“Be like a garland maker, O king; not like a charcoal burner.” --Mahabharata
[It asks the king to preserve and protect diversity, in a coherent way. The metaphor used is that of a garland, in which flowers of many colors and forms are strung together for a pleasing effect. The contrast is given against charcoal, which is the result of burning all kinds of wood and reducing diversity to homogeneous dead matter. The charcoal burner is reductionist and destroys diversity, whereas the garland maker celebrates diversity.]
Unification of Germany and Italy populated by similar people was achieved by huge armies spanning across decades. In sharp contrast, India under Sardar Vallabhbhai Patel managed to unite a much larger area divided by culture & languages within few years.
The European experience where new nations were carved over little differences in identity, made the Indian experiment appear poised for a breakup sooner than later. Yet, India managed to stay united though the journey was hampered by separatist movements like Tamil Nationalism, Khalistan, and Kashmir etc.
It is indeed a wonder that India has managed to stay united despite many differences. The masterstroke that ensured this was the decision to create linguistic states in 1956. This appears contradictory. How can division enable unity?
To understand this one must move beyond theoretical understanding that single-identity of being Indian is better than multi-layered identity. Since differences cause problems, some argue, we must suppress all identities except that of being Indian. [of course few post-modernist friends of mine argue further that we must forget all identities except being human. Well! ]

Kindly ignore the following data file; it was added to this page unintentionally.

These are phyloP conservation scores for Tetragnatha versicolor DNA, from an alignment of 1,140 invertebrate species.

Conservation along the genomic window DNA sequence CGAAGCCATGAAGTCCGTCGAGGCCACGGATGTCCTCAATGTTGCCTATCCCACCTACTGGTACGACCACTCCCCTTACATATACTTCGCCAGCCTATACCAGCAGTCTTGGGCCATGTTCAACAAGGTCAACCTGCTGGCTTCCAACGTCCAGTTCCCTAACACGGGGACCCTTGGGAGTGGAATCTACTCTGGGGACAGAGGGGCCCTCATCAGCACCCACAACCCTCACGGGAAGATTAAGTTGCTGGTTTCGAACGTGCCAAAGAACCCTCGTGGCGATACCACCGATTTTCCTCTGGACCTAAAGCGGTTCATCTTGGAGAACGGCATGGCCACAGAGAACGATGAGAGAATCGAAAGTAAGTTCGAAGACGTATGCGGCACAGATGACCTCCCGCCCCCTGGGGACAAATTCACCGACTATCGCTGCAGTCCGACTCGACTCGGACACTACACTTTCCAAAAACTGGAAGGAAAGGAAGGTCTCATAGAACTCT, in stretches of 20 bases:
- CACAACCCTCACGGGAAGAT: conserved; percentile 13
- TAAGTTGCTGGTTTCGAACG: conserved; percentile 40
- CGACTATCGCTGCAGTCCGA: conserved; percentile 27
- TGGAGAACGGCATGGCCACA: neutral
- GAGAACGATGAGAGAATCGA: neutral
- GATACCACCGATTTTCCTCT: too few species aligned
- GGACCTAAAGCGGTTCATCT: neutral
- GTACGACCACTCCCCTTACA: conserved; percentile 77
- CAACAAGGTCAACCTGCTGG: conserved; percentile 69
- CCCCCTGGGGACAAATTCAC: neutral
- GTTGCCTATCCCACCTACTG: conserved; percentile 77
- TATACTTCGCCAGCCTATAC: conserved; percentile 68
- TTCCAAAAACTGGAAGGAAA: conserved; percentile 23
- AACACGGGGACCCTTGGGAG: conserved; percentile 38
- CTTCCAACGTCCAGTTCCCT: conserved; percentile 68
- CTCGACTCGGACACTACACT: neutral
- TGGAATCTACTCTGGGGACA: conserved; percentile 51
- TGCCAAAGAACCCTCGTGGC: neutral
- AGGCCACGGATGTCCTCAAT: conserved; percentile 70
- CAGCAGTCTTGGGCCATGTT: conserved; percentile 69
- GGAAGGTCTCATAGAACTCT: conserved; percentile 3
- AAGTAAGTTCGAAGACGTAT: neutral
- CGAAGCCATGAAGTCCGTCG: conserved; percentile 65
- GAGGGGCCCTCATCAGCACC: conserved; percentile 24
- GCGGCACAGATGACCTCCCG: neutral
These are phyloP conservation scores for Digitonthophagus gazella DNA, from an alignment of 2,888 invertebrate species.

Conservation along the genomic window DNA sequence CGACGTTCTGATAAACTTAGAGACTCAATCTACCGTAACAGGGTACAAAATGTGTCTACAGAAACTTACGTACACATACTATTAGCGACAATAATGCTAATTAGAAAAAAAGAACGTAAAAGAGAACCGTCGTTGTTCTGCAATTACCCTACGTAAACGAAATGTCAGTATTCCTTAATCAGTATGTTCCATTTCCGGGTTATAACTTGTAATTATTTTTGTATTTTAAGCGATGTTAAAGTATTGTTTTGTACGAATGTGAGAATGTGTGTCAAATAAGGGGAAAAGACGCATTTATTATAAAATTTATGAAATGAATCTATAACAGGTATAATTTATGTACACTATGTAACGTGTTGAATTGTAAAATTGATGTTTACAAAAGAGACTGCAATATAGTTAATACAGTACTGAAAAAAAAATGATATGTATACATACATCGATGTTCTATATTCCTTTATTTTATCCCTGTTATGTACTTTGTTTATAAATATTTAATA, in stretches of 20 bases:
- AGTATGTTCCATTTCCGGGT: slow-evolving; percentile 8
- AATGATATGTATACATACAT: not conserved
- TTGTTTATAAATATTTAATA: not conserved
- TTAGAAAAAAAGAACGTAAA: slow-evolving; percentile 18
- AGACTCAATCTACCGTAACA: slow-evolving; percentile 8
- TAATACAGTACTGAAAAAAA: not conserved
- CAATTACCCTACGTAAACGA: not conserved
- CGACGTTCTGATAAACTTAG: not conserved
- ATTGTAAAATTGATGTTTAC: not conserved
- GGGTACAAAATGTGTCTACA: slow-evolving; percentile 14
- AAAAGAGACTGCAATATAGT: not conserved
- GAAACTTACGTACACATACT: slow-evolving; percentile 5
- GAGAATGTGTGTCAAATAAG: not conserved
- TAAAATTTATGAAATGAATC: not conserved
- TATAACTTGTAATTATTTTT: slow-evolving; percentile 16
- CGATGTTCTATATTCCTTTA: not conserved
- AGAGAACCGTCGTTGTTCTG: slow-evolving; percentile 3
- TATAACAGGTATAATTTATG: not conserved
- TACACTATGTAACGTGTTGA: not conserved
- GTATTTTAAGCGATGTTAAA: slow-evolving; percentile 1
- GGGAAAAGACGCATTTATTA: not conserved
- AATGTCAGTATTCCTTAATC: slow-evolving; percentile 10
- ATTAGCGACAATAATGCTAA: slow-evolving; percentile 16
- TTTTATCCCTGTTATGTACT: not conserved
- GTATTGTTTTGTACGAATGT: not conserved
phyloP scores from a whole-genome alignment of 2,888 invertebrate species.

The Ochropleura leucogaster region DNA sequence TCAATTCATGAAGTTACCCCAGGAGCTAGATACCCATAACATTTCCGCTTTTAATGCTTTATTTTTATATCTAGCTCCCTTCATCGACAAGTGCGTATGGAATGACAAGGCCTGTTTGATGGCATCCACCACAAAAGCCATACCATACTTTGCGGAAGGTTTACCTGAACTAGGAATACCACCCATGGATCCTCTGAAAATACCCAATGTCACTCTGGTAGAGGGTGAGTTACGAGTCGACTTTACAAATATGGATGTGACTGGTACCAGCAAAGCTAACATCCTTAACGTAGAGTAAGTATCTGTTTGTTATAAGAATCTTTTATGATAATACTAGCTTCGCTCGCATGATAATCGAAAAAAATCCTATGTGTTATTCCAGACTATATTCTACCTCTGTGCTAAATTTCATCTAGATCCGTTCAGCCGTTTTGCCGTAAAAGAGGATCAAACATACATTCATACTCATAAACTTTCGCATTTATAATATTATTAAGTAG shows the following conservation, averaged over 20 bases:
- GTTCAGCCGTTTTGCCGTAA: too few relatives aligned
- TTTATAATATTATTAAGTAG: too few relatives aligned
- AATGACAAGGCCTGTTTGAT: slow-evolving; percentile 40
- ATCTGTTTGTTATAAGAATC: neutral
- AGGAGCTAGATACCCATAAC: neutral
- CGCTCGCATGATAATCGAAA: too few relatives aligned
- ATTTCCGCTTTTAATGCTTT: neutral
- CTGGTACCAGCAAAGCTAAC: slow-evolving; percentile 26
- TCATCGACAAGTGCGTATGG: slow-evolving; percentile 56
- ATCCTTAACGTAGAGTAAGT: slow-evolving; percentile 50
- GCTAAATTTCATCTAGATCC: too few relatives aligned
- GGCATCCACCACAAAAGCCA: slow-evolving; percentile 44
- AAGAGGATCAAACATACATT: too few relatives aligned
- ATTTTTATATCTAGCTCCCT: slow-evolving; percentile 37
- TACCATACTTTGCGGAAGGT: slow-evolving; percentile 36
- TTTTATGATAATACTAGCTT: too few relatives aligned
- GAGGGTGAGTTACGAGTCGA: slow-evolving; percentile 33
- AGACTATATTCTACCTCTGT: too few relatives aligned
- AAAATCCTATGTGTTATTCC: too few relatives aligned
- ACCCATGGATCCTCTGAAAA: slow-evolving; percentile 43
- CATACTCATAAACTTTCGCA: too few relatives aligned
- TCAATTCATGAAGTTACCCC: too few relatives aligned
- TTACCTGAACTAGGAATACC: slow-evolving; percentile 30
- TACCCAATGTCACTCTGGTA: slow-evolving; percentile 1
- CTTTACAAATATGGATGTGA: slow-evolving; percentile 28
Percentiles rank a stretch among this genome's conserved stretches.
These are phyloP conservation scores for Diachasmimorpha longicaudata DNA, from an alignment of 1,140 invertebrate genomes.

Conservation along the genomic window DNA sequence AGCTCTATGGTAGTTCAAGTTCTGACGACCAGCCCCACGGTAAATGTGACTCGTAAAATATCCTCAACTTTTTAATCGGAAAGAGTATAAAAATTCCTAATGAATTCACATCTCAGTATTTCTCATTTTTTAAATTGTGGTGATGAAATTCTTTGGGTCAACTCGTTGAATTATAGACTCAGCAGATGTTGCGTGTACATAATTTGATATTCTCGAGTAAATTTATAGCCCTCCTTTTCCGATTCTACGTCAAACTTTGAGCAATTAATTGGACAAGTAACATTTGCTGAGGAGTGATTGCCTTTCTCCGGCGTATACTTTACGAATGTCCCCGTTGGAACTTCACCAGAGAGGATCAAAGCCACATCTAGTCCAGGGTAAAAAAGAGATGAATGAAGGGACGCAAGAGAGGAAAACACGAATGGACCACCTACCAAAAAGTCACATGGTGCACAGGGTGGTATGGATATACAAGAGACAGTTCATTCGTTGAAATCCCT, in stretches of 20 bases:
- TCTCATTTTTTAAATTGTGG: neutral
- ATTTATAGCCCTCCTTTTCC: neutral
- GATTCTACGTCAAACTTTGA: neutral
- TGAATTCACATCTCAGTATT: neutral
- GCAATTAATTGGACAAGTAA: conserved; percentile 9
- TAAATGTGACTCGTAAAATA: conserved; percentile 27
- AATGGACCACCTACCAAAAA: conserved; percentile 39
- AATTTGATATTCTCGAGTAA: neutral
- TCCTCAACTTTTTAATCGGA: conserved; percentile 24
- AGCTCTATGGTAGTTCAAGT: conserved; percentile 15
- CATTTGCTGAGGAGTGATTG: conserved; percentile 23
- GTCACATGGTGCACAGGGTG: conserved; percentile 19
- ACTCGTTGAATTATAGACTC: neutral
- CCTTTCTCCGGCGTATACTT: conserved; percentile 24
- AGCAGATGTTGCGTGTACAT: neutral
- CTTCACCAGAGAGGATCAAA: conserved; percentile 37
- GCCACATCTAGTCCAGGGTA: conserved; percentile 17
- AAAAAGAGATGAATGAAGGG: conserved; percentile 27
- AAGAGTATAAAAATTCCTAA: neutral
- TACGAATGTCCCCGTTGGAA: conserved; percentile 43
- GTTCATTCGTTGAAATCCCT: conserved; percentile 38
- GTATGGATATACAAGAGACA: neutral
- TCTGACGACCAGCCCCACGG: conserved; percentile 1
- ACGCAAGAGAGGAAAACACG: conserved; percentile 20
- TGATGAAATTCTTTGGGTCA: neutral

Yes, in an ideal world, this ought to be the norm. No discrimination should exist. Yet, we live in a world far removed from this utopia. Differences exist, and they’ll remain. Even if we’re able to eliminate one, another would be created. As I argued elsewhere, equality in theory translates to uniformity in practise.
Linguistic States fostered Federal Spirit
Telugu-speaking people in the former Madras Presidency were apprehensive about their representation in the combined state where Tamilians may dominate & sought separation on grounds of proportionate representation. Potti Sreeramulu, a Gandhian fasted to death forcing a vacillating Nehru to declare a separate state of Andhra in 1953. In 1956, the Telugu-speaking region of Hyderabad Nizam, Telangana, was merged with Andhra to form Andhra Pradesh.
Nehru felt that young India fresh from communal riots and partition cannot afford to encourage regionalism and instead a homogenous pan-Indian identity should be built by burning other identities. He wasn’t happy when circumstances forced him to declare the first linguistic state. However, with the benefit of hindsight we can safely conclude that his understanding was wrong and recognizing the heterogeneous identity of Indians in fact strengthened unity.